Guidelines were developed using the Delphi method, an analytical tool for formulating group consensus. Using a panel of subject matter experts, group consensus was established for 2 key issues: (1) medications or medication classes that should generally be avoided in elders 65 and older and (2) medications that should be avoided in elders with specific medical conditions. Each identified agent was assigned a severity rating of high or low based on its potential negative impact. The most recent Beers Criteria identify 48 agents or classes that should be avoided, as well as 20 disease states in which designated agents should be avoided. Pharmacists should note that the Beers Criteria are not evidence-based, but they represent thoughtful consensus.
Truncating the Beers list does the document an injustice, because it is well-written and concise. It has few absolute contraindications, instead tempering recommendations by describing detrimental dose ranges or comorbidities. An online version of the 2003 update, published in the Archives of Internal Medicine, is available at http://archinte.amaassn.org/cgi/content/full/163/22/2716. The Table lists drugs identified on the list as potentially inappropriate. Note that several of them are available over the counter, alone or in combination with other drugs.
Included drugs are accompanied by certain caveats, and with each revision of the list drugs are added, modified, or removed. For example, in 2005 the panel modified oxybutynin by retaining the immediate-release formulation but dropping the extended-release formula from the list because it tends to have fewer adverse effects. A significant change recently has been the removal of betablockers from the list in light of their utility in heart failure.7 Evidence has emerged that has proven that patients previously excluded from beta-blocker therapy (people with diabetes, chronic obstructive pulmonary disease, bronchospastic disease, and lipid abnormalities)8-11 can benefit and generally have few adverse events.12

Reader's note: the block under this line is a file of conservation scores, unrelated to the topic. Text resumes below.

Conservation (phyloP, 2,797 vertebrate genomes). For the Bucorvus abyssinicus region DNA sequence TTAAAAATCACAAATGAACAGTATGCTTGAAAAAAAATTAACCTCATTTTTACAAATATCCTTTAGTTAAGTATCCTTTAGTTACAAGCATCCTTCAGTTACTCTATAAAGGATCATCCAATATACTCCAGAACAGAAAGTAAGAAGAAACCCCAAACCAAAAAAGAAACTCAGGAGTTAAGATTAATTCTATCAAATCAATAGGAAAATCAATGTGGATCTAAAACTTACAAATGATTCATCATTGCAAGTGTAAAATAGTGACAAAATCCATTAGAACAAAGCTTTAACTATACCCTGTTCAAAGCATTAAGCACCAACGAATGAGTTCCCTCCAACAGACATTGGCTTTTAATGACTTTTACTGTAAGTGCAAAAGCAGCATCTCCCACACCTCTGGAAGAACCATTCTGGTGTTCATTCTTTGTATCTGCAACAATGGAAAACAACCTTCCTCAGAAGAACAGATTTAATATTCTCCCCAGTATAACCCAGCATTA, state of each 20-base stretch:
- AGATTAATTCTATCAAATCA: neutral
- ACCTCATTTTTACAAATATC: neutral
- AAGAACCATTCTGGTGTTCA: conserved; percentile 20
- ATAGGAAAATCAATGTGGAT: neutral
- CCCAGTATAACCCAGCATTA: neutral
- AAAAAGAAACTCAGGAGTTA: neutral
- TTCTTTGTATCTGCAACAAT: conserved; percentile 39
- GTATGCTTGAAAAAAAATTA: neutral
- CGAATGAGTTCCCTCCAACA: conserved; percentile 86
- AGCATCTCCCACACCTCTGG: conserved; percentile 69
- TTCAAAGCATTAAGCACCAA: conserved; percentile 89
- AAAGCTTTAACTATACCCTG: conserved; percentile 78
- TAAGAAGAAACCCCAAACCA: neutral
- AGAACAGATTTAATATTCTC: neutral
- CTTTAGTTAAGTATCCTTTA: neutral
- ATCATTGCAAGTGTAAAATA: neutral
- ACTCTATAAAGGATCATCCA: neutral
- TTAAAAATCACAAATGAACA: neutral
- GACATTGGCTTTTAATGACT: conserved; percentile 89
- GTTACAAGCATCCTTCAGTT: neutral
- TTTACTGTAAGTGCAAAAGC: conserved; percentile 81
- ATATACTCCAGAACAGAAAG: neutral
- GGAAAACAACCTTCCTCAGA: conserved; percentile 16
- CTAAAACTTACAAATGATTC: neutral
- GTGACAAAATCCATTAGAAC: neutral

The list also addresses medications that should not be used in older patients known to have specific medical conditions, but it makes no exceptions for palliative care or severe chronic disease. This is a limitation. Most of the disease-drug contraindications are well-known, such as the use of bupropion in patients with seizure disorders, olanzapine in those who are obese, or alphablockers in elders who have stress incontinence. Clinicians who treat elders must prescribe based on the elder's clinical presentation and must consider the entire medication regimen, history of medication use, comorbidities, and prognosis. Because functional status varies widely among elders, the choice of medications also will be predicated on each patient's robustness or frailty.